Fulton County District Attorney Fani Willis was earlier removed from a case relating to the 2020 election in Georgia by a judge, citing her partisanship.
The emergence of this event aligns with the increasing attention directed towards Willis, prompted by recent disclosures in a court document. These disclosures revealed her intimate involvement with Nathan Wade, a special prosecutor whom she engaged to aid her in the case against former President Donald Trump. Willis campaigned on going after Trump and charging him.
According to NBC News, Judge Robert McBurney barred Willis from pursuing a legal lawsuit against GA state Sen. Burt Jones, who was running for lt. governor back then. The decision was made in response to Willis’ organization of a fundraising event for Charlie Bailey, the Democrat candidate for the position, amid Bailey’s runoff campaign.
McBurney’s verdict deemed Willis’ participation in the event as “detrimental” to the investigation of Jones, who allegedly collaborated with other GA Republicans in an effort to invalidate the outcome of the 2020 elections by employing an alternative group of electors.
According to NBC, McBurney expressed that Willis’ participation would raise “entirely reasonable concerns of politically motivated persecution.”
“Any decision the district attorney makes about Senator Jones in connection with the grand jury investigation is necessarily infected by it,” McBurney declared in his ruling.
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— Just Jeff From Cali (@liberty_clarion) January 25, 2024
“McBurney said that the DA’s donation to a Democrat campaign was not in and of itself disqualifying but noted the donation “added to the weight of the conflict created by the more extensive, direct, public and job-related campaign work the district attorney performed on behalf of candidate Bailey,”” according to Conservative Brief.
“This choice — which the district attorney was within her rights as an elected official to make — has consequences,” McBurney ruled, according to NBC News. “She had bestowed her office’s imprimatur upon Senator Jones’s opponent.”
Meanwhile, there is a growing movement to replace Willis in response to allegations that she had a romantic relationship with Wade, NewsNation reported.
Additionally, the news group reported:
Even if the allegations are true, no Georgia law requires Wade or Willis to remove themselves from the case.
However, Norm Eisen, who was former President Obama’s “ethics czar” and the House of Representatives special counsel during Trump’s impeachment, told The Hill he supports Willis but suggests Wade needs to step aside.
“My view is that the law does not require Mr. Wade to step down, but I think it would be the wise thing for him to voluntarily consider doing so,” Eisen stated.
According to Mercedes Colwin, a legal expert and lawyer, the accusations against Willis negatively affect her legal situation.
“When you have a prosecutor in the center in the crosshairs of this type of criminal process, who is now being called to question about her impartiality, her fairness, and the constitutional rights of the accused or not being called into question, that is very problematic for Ms. Willis,” Colwin asserted.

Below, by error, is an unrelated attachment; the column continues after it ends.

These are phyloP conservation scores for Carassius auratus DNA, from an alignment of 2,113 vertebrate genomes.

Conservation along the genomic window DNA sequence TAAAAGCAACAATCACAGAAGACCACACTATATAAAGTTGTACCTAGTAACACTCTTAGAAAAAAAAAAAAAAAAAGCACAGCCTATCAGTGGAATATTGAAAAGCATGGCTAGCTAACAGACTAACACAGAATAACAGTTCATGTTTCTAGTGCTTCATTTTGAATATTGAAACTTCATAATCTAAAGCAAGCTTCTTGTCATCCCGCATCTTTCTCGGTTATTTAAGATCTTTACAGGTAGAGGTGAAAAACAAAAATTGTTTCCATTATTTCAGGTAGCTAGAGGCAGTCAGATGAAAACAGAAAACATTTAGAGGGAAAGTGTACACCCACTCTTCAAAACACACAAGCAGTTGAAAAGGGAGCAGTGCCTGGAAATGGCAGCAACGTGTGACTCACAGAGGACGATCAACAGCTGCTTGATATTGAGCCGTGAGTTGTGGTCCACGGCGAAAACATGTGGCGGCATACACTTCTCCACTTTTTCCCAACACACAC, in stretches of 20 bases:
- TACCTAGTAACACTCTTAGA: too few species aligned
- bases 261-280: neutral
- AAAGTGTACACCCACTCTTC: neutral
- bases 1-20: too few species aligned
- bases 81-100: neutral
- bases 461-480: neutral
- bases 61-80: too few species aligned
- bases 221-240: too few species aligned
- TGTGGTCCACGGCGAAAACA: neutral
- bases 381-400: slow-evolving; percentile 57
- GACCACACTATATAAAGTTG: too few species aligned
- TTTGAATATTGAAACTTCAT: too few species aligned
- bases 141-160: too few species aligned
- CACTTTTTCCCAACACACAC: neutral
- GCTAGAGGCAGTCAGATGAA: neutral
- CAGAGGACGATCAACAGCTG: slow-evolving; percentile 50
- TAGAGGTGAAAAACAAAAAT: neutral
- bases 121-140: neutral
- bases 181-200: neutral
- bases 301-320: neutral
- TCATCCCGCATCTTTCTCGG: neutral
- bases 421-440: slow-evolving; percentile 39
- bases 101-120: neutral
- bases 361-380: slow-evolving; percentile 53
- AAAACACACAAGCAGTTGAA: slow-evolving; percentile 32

“She has a great reputation, she’s very well regarded in the legal community in Georgia to have this type of blemish on a record is problematic. If it is compromising the prosecution of individuals that are accused of criminal conduct, then of course, you really should step away voluntarily,” she advised.
“Over the weekend, the judge on the case she brought against former President Donald Trump on election fraud charges ordered an investigation into her alleged misconduct, that she and her lead prosecutor engaged in an improper relationship and mishandled taxpayer dollars, The Washington Post reported,” per Conservative Brief.
Fulton County Superior Court Judge Scott McAfee said that Willis has until Feb. 2. To respond to the accusations.
This could force the district attorney to have to address the issue in televised court proceedings which could derail her case against Trump and his codefendants and could do significant damage to her political career.
A judge in Cobb County decided that the divorce proceeding of Wade needs to be made public. In addition, he ordered a halt to the deposition of Fulton County DA Fani Willis.
Superior Court Judge Henry Thomas determined that the divorce should be unsealed due to the absence of a prior hearing before the case became sealed, which constitutes a procedural violation.
Regarding Willis, the judge stated that due to the absence of underage offspring in the divorce proceedings of Nathan and Joycelyn Wade, and considering it as a mere “math problem,” it would be illogical to hear from Willis before Mr. Wade had been examined under oath regarding his financial situation and his association with Willis.
Since Willis was scheduled to be deposed on Jan. 23 and Wade is not expected to be questioned for another 9 days, the judge issued a stay on the deposition of Willis. Judge Thomas indicated that if questions remain after Wade has been deposed, he will reconsider the deposition of Willis.